Tag Archives: Rimbaud

Writing Wednesday: If You Miss a Beat, You Create Another

14 Mar

I had the great privilege of hearing Patti Smith read from Just Kids at The New School a while back.  She read from the priceless scene in which she meets Allen Ginsberg at an automat.  I’m quite fond of kitsch automat culture, and used to frequent the one down on Saint Marks when it was still around.  Basically, an automat is fast fast food: you don’t even have to stand in line to order a burger and fries; you just slip a few quarters into a vending machine and out comes surprisingly delicious warm food.  Whenever I ate at the Automat, I felt like I was a character straight out of The Jetsons.  I was hooked on their mac-and-cheese egg rolls.  The resurgence of The Automat only stuck around for a few years, but as a whole they were big a few decades ago.  When Patti Smith was in her early twenties, scraping by to survive, she fed a few quarters into an automat to get some quick, cheap food.  When she turned the knob she discovered the price had gone up.  The machine had sucked up her meager coins and she was about to go hungry when Allen Ginsberg offered her the additional cents and even paid for a cup of coffee.  They get to talking, she knowing perfectly well he is the great poet, and he thinking the whole time she is a handsome boy!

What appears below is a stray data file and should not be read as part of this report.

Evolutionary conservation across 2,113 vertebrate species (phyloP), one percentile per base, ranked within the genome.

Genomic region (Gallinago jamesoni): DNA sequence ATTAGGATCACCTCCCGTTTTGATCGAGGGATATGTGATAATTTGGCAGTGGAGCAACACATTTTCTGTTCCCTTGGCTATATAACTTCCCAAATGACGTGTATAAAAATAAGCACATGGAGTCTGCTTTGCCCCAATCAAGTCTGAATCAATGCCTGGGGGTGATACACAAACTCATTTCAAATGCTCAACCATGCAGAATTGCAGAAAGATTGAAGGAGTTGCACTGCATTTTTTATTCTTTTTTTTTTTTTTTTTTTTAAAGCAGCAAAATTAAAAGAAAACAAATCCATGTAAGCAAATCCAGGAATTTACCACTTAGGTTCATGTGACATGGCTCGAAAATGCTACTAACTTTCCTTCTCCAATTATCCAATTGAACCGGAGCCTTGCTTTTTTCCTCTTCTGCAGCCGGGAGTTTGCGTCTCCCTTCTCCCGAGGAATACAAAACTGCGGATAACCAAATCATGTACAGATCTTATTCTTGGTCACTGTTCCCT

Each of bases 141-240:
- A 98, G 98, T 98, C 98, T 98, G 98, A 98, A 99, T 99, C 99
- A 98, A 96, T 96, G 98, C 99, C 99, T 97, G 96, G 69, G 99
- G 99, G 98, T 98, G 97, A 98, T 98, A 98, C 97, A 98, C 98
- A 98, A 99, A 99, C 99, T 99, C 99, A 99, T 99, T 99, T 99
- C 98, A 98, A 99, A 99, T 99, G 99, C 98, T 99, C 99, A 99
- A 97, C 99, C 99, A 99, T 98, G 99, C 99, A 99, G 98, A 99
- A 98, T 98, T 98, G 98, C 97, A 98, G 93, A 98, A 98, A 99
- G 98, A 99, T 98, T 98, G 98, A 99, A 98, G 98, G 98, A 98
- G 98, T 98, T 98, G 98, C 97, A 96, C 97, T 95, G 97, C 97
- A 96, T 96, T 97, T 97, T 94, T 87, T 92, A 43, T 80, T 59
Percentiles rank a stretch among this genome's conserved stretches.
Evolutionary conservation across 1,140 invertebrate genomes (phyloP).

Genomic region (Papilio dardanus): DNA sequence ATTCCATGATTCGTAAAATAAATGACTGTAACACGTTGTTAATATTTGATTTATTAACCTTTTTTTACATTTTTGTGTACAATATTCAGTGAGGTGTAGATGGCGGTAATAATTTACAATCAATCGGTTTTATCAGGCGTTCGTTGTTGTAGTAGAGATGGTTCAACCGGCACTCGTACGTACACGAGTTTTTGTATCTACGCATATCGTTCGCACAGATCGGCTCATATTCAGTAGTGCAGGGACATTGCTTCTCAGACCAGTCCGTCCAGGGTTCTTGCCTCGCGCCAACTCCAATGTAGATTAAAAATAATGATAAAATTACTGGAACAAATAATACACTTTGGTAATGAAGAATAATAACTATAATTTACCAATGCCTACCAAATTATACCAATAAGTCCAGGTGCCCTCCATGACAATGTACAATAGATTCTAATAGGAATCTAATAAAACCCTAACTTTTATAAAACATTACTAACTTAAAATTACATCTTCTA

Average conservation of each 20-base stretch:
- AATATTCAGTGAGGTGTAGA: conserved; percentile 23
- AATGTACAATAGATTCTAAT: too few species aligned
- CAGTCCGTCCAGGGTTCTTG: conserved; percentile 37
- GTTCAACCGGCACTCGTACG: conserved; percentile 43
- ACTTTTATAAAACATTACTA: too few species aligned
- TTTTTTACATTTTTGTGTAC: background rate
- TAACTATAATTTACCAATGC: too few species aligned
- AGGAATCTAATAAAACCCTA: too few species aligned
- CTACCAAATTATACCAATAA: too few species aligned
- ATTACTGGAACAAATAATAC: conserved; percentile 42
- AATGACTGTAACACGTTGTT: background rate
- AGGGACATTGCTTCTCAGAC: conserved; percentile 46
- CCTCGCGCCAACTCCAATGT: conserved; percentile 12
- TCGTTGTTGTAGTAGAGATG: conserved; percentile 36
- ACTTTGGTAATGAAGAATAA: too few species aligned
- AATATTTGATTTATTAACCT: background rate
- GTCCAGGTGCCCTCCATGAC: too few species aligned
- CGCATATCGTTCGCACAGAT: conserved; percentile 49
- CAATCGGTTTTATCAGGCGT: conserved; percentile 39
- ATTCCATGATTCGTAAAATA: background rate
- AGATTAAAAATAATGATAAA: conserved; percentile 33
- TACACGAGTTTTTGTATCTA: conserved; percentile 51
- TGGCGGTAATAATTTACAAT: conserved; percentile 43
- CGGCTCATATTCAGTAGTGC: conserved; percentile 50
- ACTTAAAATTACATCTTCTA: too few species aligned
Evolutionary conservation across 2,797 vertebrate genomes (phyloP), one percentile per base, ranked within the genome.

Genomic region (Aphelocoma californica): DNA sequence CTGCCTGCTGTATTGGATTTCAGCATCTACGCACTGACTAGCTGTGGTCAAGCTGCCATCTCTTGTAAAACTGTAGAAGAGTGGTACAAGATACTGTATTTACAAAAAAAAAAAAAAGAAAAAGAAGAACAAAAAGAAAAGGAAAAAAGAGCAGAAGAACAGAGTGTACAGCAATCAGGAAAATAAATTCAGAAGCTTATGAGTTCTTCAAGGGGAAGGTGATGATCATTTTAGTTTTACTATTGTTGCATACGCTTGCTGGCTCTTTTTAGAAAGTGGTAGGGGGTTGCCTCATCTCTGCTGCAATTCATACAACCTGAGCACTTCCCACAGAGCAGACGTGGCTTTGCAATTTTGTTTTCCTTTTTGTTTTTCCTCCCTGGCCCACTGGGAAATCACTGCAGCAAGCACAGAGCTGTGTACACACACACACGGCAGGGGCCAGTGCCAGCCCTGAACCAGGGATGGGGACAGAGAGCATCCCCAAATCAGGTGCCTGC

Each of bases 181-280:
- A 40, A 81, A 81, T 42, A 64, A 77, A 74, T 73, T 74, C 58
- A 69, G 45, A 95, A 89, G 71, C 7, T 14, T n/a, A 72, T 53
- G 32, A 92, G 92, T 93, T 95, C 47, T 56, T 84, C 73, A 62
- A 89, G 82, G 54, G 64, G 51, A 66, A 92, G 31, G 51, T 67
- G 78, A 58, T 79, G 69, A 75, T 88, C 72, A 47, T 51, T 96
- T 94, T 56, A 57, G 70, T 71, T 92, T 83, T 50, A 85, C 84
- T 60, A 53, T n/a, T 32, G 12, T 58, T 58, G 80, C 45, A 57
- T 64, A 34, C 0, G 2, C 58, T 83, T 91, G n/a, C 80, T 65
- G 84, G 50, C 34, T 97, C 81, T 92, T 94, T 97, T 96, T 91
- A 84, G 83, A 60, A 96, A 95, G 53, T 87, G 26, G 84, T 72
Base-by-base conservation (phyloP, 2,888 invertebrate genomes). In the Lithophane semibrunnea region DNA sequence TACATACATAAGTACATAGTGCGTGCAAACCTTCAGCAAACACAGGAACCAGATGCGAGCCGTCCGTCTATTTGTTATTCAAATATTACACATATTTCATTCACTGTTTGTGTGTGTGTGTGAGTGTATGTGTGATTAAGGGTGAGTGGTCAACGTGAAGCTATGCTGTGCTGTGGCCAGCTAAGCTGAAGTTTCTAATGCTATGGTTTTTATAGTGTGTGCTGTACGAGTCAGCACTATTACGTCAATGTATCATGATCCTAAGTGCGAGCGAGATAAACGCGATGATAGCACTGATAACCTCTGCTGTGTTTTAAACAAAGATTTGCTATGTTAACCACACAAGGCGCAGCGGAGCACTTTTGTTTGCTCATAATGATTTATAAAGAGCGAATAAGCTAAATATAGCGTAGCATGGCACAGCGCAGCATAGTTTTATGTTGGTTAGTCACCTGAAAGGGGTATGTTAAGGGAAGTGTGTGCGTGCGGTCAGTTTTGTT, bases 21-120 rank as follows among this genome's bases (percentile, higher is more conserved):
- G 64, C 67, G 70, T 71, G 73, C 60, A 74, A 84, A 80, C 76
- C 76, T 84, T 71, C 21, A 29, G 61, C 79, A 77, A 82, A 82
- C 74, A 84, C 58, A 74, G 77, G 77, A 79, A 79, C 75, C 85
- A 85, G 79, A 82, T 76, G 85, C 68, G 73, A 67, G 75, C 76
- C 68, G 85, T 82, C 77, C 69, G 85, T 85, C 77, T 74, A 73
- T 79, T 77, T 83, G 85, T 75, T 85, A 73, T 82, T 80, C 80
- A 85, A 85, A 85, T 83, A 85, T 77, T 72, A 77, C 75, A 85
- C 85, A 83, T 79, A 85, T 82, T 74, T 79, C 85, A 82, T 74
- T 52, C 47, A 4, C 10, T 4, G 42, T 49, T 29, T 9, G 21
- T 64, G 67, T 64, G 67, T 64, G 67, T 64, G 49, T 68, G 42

I knew for a long time that I wanted to read Just Kids.  It had all the makings of a book I knew I’d love—New York City, Beat poets, artists, The Hotel Chelsea, Andy Warhol, music, and memoir.  The only problem was that I was inundated with reading assignments for classes and bills to pay for tuition and books for said classes.  Just Kids wasn’t constantly checked out of the library, which was probably for the best because I didn’t have the time to read it anyway.  But!  I have at last read it—savored it.  I so greatly enjoyed Smith’s poetic voice and her obsession over Rimbaud.  I liked reading about Patti Smith and Robert Mapplethorpe’s relationship, their strivings toward art, their fashion!  And I was so happy to discover that in addition to the Allen Ginsberg connection, Smith also befriended poet Gregory Corso, whose poetry I revere.